What’s new that can be said about His Girl Friday, Howard Hawks’ lightning-speed newspaper comedy which employed the genius tactic of making The Front Page’s previously XY Hildy Johnson the ex-wife (Rosalind Russell) of full-throttle city editor Walter Burns (Cary Grant)? Well, I’m not entirely sure, but since it’s number 10 on my chronologically ordered Top 100 list, I had intended to revisit it and talk a little bit more about this movie so filled with glorious talk. But again, what can be said about that glorious talk that hasn’t already been said before, and brilliantly, by the likes of Molly Haskell and
Tom Powers? Danny Peary’s entry in his original Cult Movies book was also illuminating. And you know what? I’d absolutely love to read what Campaspe might have to say if she turned herself loose on this great film.
I was about to undertake what I feared would be just another testimonial to the movie’s enduring magnificence when Fate intervened in the form of a YouTube clip I spied on Bad for the Glass this morning. The Shamus had pointed the way toward a new way of looking at this 67-year-old comedy masterpiece that was just the refreshing change of pace I was looking for. My favorite gumshoe blogger poses the question: “What would His Girl Friday be like without the famous Hecht and MacArthur rat-a-tat dialogue?” He then introduces the clip featured below, an experimental, literal deconstruction of the film that excises every word of that celebrated verbiage, leaving in only the few dead spots—the sneezes, the wheezes, the grunts, the pauses and “Cary Grant’s delightful laugh.” All spoken words removed, the 92-minute movie is shrunken down to about 8 minutes and 20 seconds. As the Shamus observes, if one knows the plot of His Girl Friday backward and forward, this reductio ad absurdum has the unexpected effect of highlighting the subtle touches of staging that Hawks could bring to even such a set-bound film as this. But I also found myself noting the visual space created by the actors, their level of comfort with each other, and within the frame, and how that space eventually gets pummelled into bits as the "movie" progresses. (Some of these inadvertant edits and resulting "reaction shots" are hilarious too.) This strange little edit of His Girl Friday has the unexpected effect of underscoring the simple, yet teasingly complex appeal of Grant, Russell, Ralph Bellamy, John Qualen, Gene Lockhart and the rest of the cast, as actors, personalities and graphic entities, by charting them in shards and compressed in time, shorn of the one element-- their very entertaining speech-- most viewers would seize on first when mounting an appreciation of the film.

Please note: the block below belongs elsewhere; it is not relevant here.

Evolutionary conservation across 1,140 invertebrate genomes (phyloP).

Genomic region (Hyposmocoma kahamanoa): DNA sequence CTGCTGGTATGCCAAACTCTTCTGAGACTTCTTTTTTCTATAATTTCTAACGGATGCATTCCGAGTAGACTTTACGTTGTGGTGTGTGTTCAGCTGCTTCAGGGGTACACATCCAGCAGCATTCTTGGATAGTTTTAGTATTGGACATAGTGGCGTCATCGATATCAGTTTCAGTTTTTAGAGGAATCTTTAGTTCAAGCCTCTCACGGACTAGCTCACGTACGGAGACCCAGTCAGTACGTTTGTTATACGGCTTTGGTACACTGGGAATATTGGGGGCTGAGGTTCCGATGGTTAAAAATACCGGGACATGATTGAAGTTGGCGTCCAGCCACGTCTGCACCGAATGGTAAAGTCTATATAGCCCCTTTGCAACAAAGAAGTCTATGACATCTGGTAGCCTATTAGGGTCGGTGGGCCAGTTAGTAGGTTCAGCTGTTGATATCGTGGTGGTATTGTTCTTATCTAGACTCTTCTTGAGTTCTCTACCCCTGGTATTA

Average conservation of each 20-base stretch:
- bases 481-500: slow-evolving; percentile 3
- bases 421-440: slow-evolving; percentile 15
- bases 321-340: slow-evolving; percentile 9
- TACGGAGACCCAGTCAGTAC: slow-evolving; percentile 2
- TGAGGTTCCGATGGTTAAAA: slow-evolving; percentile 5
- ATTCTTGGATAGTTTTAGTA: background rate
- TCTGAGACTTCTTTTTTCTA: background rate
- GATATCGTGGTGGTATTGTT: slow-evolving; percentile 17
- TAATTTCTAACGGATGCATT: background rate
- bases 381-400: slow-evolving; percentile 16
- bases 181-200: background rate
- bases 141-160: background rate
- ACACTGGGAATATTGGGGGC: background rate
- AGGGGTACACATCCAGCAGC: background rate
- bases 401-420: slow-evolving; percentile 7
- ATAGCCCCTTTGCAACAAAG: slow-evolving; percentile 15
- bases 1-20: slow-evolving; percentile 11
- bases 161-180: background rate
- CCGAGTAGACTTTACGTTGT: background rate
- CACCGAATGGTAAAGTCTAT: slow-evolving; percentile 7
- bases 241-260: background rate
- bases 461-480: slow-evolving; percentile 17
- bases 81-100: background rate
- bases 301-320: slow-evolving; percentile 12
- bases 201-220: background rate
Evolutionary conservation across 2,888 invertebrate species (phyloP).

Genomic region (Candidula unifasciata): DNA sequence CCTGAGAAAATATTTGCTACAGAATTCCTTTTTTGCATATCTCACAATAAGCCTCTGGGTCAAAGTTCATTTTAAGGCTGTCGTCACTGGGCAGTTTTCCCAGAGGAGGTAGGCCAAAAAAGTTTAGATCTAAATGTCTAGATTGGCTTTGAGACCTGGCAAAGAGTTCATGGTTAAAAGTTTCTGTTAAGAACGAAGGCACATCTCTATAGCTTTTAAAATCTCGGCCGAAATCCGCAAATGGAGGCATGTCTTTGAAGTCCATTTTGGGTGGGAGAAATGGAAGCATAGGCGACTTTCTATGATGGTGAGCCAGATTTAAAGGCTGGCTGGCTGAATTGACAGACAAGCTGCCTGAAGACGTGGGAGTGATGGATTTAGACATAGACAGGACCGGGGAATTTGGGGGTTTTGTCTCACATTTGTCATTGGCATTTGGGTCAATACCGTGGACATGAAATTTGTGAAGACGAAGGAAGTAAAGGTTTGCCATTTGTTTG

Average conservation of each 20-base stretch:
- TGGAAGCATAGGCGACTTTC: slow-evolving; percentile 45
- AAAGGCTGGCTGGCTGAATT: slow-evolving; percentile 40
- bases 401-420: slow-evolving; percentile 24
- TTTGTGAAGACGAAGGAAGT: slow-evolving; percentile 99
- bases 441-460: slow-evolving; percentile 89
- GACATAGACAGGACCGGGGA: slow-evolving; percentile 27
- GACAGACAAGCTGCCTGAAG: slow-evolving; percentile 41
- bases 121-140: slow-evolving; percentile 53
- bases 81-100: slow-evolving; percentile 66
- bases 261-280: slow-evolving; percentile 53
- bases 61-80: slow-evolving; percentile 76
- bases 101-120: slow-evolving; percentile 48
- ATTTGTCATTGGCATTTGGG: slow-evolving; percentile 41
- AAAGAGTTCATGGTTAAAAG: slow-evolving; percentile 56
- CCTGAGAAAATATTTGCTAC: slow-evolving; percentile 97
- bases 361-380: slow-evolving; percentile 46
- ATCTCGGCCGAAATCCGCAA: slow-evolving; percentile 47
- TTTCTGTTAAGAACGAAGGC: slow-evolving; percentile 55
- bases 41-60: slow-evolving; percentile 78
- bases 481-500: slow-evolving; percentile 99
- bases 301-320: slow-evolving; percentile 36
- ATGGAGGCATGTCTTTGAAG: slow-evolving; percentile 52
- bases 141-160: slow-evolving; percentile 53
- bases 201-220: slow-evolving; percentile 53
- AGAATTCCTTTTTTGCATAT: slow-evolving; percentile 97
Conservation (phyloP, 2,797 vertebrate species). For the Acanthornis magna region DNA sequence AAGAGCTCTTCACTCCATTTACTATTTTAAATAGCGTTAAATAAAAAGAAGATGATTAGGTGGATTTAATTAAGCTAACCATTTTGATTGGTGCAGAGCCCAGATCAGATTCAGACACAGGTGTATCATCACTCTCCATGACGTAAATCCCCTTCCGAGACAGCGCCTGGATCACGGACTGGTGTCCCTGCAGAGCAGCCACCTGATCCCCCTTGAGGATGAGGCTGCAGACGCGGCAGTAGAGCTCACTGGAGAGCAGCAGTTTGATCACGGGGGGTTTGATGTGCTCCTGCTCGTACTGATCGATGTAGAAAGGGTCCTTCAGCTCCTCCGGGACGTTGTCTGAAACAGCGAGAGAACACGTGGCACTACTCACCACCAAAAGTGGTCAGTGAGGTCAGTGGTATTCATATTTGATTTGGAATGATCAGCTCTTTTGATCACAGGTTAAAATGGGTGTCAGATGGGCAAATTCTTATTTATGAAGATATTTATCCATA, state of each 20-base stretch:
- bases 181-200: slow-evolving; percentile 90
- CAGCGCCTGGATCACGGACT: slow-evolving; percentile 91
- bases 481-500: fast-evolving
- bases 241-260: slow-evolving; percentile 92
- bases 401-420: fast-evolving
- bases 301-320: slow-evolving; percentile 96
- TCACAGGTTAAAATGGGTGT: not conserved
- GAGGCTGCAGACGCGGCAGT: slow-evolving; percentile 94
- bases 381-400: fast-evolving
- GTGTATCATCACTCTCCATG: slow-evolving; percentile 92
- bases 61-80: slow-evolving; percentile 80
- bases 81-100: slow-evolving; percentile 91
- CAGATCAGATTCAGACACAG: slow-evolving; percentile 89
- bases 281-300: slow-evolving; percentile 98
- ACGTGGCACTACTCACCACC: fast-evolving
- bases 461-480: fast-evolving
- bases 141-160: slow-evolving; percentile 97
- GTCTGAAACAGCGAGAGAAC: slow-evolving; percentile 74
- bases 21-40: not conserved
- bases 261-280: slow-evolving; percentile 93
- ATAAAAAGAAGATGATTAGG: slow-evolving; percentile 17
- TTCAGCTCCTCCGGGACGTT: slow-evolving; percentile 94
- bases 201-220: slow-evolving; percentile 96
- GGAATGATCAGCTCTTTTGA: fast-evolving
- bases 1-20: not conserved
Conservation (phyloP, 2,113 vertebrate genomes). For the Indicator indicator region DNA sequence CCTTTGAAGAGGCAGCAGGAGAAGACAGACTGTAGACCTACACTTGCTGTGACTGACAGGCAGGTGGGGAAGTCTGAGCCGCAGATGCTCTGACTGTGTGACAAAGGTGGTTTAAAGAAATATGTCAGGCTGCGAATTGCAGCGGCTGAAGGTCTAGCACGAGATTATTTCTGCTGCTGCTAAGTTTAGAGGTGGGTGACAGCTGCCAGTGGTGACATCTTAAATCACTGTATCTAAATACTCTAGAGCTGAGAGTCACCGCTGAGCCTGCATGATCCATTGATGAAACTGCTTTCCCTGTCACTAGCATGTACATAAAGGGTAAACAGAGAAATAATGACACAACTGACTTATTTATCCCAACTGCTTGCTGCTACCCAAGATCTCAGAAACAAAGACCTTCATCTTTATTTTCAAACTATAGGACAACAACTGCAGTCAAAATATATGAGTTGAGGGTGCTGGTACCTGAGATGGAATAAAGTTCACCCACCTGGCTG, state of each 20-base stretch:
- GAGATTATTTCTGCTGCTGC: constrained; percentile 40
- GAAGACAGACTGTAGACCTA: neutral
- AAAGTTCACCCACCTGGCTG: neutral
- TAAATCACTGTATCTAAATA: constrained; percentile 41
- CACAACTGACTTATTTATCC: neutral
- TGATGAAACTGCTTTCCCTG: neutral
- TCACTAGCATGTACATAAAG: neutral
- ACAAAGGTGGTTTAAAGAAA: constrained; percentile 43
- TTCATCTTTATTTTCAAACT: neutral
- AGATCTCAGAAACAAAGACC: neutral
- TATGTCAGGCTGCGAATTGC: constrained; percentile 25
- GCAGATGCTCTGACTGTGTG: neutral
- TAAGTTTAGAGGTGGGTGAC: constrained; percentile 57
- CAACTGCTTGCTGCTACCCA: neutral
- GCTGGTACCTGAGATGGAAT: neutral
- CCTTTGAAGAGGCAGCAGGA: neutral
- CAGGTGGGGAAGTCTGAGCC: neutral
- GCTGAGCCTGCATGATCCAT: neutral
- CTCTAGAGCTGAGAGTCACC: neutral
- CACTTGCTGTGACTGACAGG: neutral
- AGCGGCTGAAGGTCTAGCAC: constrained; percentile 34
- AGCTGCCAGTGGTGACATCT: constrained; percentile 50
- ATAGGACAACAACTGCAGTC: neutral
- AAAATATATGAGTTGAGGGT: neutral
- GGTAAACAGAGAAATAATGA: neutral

This “between the lines” edit is surely no replacement for enjoying His Girl Friday at full length, but it is valuable and entertaining as a different perspective, and it will definitely whet your appetite to see the unexpurgated megillah, words and all.